After the siege of Babylon and the destruction of Elam, Ashurbanipal turned his attention to one of his great interests: books. Recognizing the importance of preserving the past, he sent envoys to every point in the lands under his control and had them retrieve or copy the books of that city or town, bringing all back to Nineveh for the royal library. While not the first king to collect books, he was the first to make such a collection a priority. Ashurbanipal claimed to be able to read cuneiform script in both Akkadian and Sumerian and his collection of writings was vast. According to Kriwaczek, "Ashurbanipal went further than mere ability to read and claimed complete mastery of all the scribal arts" (250). In his own words, Ashurbanipal claimed:
I, Ashurbanipal, within the palace, understood the wisdom of Nabu [the god of learning]. All the art of writing of every kind. I made myself the master of them all. I read the cunning tablets of Sumer and the dark Akkadian language which is difficult to rightly use; I took my pleasure in reading stones inscribed before the flood. The best of the scribal art, such works as none of the kings who went before me had ever learnt, remedies from the top of the head to the toenails, non-canonical selections, clever teachings, whatever pertains to the medical mastery of [the gods] Ninurta and Gala, I wrote on tablets, checked and collated, and deposited within my palace for perusing and reading.
Kriwaczek further notes that this is no idle boast of the king, as there is actual proof that Ashurbanipal could compose in cuneiform and cites tablets which are signed by the author as "Ashurbanipal, King of Assyria". By the time of his death, his library would house over 30,000 clay tablets upon which were written some of the greatest masterpieces of Mesopotamian literature, including the epic tale of Gilgamesh and the Enuma Elish, the Babylonian tale of creation.
Decline & Fall
Ashurbanipal ruled over the empire for 42 years and, in that time, campaigned successfully and ruled efficiently. The empire had grown too large, however, and the regions were overtaxed. Further, the vastness of the Assyrian domain made it difficult to defend the borders. As great in number as the army remained, there were not enough men to keep garrisoned at every significant fort or outpost. When Ashurbanipal died in 627 BCE, the empire began to fall apart. His successors Ashur-etli-Ilani and Sin-Shar-Ishkun fought each other for the throne. While they were struggling for control of the empire, that very empire was slipping away. The territories under Assyrian rule saw their chance for independence and took it; regions began to successfully break away. The rule of the Assyrian Empire was seen as overly harsh by its subjects, in spite of whatever advancements and luxuries being an Assyrian citizen may have provided, and former vassal states rose in revolt.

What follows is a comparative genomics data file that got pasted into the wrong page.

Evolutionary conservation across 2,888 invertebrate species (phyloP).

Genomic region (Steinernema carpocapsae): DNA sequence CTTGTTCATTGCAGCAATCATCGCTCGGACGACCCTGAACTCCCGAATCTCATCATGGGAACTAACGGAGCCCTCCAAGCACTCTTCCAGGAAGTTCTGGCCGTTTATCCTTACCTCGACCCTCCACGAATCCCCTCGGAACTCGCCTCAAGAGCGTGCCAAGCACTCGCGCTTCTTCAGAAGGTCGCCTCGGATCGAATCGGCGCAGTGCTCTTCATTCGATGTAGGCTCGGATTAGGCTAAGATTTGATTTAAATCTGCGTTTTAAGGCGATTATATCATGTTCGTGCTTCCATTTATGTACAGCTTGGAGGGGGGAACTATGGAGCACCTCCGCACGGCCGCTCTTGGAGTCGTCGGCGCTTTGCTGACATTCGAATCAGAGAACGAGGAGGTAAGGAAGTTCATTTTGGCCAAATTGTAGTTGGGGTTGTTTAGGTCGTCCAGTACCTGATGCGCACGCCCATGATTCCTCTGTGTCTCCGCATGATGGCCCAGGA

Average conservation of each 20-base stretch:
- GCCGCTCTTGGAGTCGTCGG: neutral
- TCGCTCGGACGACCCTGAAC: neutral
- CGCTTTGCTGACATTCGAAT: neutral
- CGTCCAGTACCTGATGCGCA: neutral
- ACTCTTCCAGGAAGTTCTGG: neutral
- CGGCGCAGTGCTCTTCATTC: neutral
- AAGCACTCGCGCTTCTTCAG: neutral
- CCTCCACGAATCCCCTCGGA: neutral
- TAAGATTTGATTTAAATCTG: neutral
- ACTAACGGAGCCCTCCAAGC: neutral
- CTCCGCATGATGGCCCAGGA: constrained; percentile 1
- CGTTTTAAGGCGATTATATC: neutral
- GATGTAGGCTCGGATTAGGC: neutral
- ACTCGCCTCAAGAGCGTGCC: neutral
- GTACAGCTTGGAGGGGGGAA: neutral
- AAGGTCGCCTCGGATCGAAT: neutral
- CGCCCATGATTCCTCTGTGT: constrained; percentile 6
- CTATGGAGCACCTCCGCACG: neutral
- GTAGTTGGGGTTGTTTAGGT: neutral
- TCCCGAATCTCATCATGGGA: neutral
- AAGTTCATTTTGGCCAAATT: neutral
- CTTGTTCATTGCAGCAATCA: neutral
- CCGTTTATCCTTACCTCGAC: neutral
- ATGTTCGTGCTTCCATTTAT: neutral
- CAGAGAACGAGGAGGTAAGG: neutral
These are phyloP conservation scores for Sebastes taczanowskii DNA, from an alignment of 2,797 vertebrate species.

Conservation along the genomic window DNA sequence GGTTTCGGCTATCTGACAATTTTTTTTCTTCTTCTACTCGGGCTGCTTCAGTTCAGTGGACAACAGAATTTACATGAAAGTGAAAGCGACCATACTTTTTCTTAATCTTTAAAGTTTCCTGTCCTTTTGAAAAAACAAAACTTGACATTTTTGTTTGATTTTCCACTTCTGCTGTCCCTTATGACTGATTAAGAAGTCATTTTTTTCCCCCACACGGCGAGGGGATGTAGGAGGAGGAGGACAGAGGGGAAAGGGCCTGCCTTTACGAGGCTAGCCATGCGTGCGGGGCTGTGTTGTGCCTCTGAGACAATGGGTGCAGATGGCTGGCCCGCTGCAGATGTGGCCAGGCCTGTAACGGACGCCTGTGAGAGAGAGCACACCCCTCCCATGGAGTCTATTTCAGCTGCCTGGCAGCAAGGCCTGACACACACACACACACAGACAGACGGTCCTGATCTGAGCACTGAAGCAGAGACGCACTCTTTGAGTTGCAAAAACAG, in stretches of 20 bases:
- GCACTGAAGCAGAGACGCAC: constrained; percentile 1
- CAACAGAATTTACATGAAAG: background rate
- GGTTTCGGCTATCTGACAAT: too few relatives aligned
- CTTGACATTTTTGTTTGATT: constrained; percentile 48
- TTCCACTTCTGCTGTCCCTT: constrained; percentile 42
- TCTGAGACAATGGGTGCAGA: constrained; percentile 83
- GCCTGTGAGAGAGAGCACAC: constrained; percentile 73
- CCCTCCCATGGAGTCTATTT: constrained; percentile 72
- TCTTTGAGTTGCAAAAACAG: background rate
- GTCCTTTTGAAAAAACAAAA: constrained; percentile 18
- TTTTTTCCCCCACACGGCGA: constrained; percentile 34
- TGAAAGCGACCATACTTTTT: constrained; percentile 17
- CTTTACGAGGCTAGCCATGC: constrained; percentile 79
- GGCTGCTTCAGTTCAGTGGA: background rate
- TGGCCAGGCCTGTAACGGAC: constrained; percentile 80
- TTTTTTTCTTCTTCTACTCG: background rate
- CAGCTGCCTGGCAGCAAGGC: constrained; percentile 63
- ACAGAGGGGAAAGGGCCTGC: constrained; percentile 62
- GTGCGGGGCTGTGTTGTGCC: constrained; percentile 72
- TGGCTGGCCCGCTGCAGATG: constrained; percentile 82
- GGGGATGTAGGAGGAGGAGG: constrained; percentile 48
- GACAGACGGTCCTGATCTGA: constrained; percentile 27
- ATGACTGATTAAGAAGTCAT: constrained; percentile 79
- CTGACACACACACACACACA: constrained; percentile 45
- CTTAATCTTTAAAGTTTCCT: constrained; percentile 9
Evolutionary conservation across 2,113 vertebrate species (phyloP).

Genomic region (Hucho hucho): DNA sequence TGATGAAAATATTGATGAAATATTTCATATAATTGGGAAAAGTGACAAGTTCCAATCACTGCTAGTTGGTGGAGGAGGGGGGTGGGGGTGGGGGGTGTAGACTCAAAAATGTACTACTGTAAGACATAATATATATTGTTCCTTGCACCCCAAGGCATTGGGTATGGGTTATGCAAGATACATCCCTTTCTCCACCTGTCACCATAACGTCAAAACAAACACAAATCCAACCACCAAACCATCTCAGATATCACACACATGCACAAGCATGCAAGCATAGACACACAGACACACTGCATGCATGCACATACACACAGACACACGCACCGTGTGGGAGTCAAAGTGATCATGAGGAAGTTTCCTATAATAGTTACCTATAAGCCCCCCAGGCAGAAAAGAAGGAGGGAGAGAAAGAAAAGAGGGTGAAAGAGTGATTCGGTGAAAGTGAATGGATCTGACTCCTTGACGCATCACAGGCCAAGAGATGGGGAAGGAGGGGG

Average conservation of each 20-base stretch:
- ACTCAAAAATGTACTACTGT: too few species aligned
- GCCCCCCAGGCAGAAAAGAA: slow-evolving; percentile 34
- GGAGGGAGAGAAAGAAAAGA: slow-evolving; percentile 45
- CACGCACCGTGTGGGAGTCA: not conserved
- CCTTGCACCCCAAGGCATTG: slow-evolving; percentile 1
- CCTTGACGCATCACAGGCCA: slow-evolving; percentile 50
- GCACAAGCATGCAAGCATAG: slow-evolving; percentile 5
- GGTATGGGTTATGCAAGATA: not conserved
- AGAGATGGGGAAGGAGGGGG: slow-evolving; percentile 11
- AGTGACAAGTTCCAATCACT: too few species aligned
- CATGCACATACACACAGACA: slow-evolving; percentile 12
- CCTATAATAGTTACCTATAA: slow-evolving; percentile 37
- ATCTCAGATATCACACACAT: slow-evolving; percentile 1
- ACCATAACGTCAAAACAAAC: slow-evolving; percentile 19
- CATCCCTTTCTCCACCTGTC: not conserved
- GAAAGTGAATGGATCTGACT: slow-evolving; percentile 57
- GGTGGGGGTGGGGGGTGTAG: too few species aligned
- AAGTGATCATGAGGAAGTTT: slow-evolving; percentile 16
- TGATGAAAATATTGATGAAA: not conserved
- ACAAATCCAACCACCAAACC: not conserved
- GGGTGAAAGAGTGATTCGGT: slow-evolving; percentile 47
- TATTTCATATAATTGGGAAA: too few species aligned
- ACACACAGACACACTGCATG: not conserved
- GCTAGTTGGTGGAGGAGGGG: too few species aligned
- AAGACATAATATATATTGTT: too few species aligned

In 612 BCE, Nineveh was sacked and burned by a coalition of Babylonians, Persians, Medes, and Scythians, among others (as was Ashur, Kalhu, and the other cities of the Assyrians). The destruction of the palace brought the flaming walls down on the library of Ashurbanipal and, although it was far from the intention, preserved the great library, and the history of the Assyrians, by baking hard and burying the clay tablet books. Kriwaczek writes, “Thus did Assyria’s enemies ultimately fail to achieve their aim when they razed Ashur and Nineveh in 612 BCE, only fifteen years after Ashurbanipal’s death: the wiping out of Assyria’s place in history” (255). Still, the destruction of the great Assyrian cities was so complete that, within two generations of the empire’s fall, no one knew where the cities had been.
The ruins of Nineveh were covered by the sands and lay buried for the next 2,000 years. The Sargonid Dynasty had brought the Assyrian Empire to its highest peak of success as a political and military entity but, as later with Rome, the empire had simply grown too large to maintain. Historians have speculated that this may be why Ashurbanipal never went back to re-conquer Egypt after it revolted against Assyrian rule; he may have understood that the empire was already too large to rule efficiently. He was the last king who was able to hold the empire together cohesively but, even if his sons had been better men and rulers, the empire could not have survived very much longer; it had simply grown too large and broke apart under the weight of that vast expanse.